Within seconds, there is complete silence as the duo start an emotionally charged rendition of “Come On Down” with its poignant lyrics about Conrad’s friend who died of cancer. ‘I’ve been waiting for you to come on home/The night rolled in you were gone, the moon was burning red/I wish I’d said I love you and it’s something I’ll regret.’ The chemistry between Ruth and Conrad is central to the band’s success as it underpins everything. They trade lines of the song alternately in soft, gentle tones until the grief is too much to bear.
Con’s acoustic guitar complements the equally sumptuous violin strings, and the vocal harmonies are as one. It is an inspirational start and with composure restored the tumultuous applause recommences as Rosie Bristow, the third co- founder, leads the rest of the band onto the stage. The charismatic accordion player, percussionist, singer and songwriter contributes significantly by enhancing the overall sound and making it distinctive. She is unique, unless there are other talented musicians around who are also fashion designers, regenerative textiles farmers and circus performers!
“Solid Gold,” the title track of the widely acclaimed latest album and first live performance of the song to a home audience is an immediate hit, its compulsive heavy rhythm and memorable riffs setting the scene for the gold rush to follow. Tommy Arch justifies his reputation as one of the UK’s most respected drummers, laying down solid foundations to underpin his considerable flair and versatility. Given the band’s assortment of genres, styles and at times complex arrangements, these qualities are crucial. It takes an equally competent bassist to complete the rhythm section, a role admirably filled by Jamie Shields.
The first indication of Americana influences is “Skyline Drive,” written in Texas, with its searing six string solos from Nick Tyler and clever echo effects. This propels Holy Moly into overdrive and shows how the band’s sound is evolving with its audacious vocals, soaring chorus lines and late ‘60s anarchic psychedelic finale. It also confirms a subtle transformation of Nick’s evolution as a guitarist with the skills and confidence to make a big name for himself.
A step back in time to the 2017 Salem album brings the popular “Let Go” into the mix, the regal and resplendent Ruth continuing to orchestrate the whole group from center stage. The hard driving, knock you out, rocking blues. “Cry Wolf” with its intro of pounding tom-toms and fuzzy guitar riffs takes listeners on a thrilling roller coaster ride through the spookily weird and frightening world of wolves at midnight. The glorious backing vocals create an ethereal vibe on “Wide Sky,” Rosie increasingly sharing main vocals with Ruth. The instrumental, “River Neva” introduces a broader geographical dimension with its jigs and Cossack-dancing phantasmagorias, Rosie’s melodious accordion contributions simply breathtaking.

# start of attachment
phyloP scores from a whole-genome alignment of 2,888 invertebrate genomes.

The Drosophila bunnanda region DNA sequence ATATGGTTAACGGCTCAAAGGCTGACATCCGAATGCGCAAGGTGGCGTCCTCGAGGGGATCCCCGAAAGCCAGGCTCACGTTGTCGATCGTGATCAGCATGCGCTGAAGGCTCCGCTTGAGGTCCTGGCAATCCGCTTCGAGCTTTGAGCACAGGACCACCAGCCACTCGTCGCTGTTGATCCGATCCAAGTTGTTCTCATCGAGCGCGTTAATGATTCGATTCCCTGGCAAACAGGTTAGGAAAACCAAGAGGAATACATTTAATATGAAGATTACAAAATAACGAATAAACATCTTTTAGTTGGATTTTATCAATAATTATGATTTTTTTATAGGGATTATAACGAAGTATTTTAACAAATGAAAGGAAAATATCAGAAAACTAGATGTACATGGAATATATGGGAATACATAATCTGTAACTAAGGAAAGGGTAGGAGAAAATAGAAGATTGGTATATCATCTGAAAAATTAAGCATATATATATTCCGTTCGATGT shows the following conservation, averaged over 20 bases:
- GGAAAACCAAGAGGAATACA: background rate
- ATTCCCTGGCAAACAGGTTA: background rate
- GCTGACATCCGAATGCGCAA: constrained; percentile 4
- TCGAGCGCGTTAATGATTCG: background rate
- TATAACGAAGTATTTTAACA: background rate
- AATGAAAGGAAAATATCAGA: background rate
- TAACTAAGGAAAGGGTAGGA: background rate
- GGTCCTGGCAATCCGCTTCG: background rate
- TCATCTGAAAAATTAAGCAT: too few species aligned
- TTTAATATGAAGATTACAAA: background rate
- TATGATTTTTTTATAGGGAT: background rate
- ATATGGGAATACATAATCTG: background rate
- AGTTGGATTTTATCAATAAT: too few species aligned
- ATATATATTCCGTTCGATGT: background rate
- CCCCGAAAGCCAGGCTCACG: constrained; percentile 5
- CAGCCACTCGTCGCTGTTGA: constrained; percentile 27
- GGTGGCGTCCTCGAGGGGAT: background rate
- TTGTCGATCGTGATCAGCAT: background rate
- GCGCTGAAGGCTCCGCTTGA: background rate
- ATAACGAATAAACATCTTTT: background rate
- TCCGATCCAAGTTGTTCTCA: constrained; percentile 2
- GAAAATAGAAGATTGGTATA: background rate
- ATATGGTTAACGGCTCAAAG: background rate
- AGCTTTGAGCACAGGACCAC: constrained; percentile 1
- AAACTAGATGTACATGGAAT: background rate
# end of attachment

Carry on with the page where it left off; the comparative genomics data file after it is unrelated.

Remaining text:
Ruth is on top form tonight and encourages fans to join in, at one point the entire audience replicating her swirling ‘snake charmer’ arm movements. “Like A River,” inspired by Bob Dylan, enthrals and engages the listener with the repetition of the line ‘she moves just like a river.” The high energy “Hot Red” and “Angeline” enter the lexicon of what will become firm favorites for years to come judging by the fans’ reactions. The anthemic “Naked In Budapest” confirms that ‘We’re not going home’, so no one is going anywhere just yet. Well, not until after the multi-million streamed Oceans 8 soundtrack blockbuster “Cold Comfort Lane” which brought the band international approbation.
A sublime songwriter, Conrad understands the dramatic effect of lyricism, and performing his work requires extraordinary skills which are evident on the first of two encores, “Give Me A Hammer,” another haunting melodic duet with Ruth.
Tyler’s screaming guitar phrases are brilliant as he complements Rosie Bristow’s killer squeezebox grooves on “Upside Down” inspired by travelling circuses. This keeps the fans rocking through until the end, Rosie defying gravity with her contortions. At this point the party continues and even steps up a gear with Buffalo Skinners, Rob Heron and the orchestra returning for the final showdown before the carnival ends with a spectacular flourish of light and sound effects.
Twelve years ago Holy Moly & The Crackers were an acoustic trio playing at house parties and village halls and pubs. Tonight proves that what they can achieve in the next decade has no limits and is potentially mind-blowing. The next chapter has started.
Additional Reporting by Tom Bolam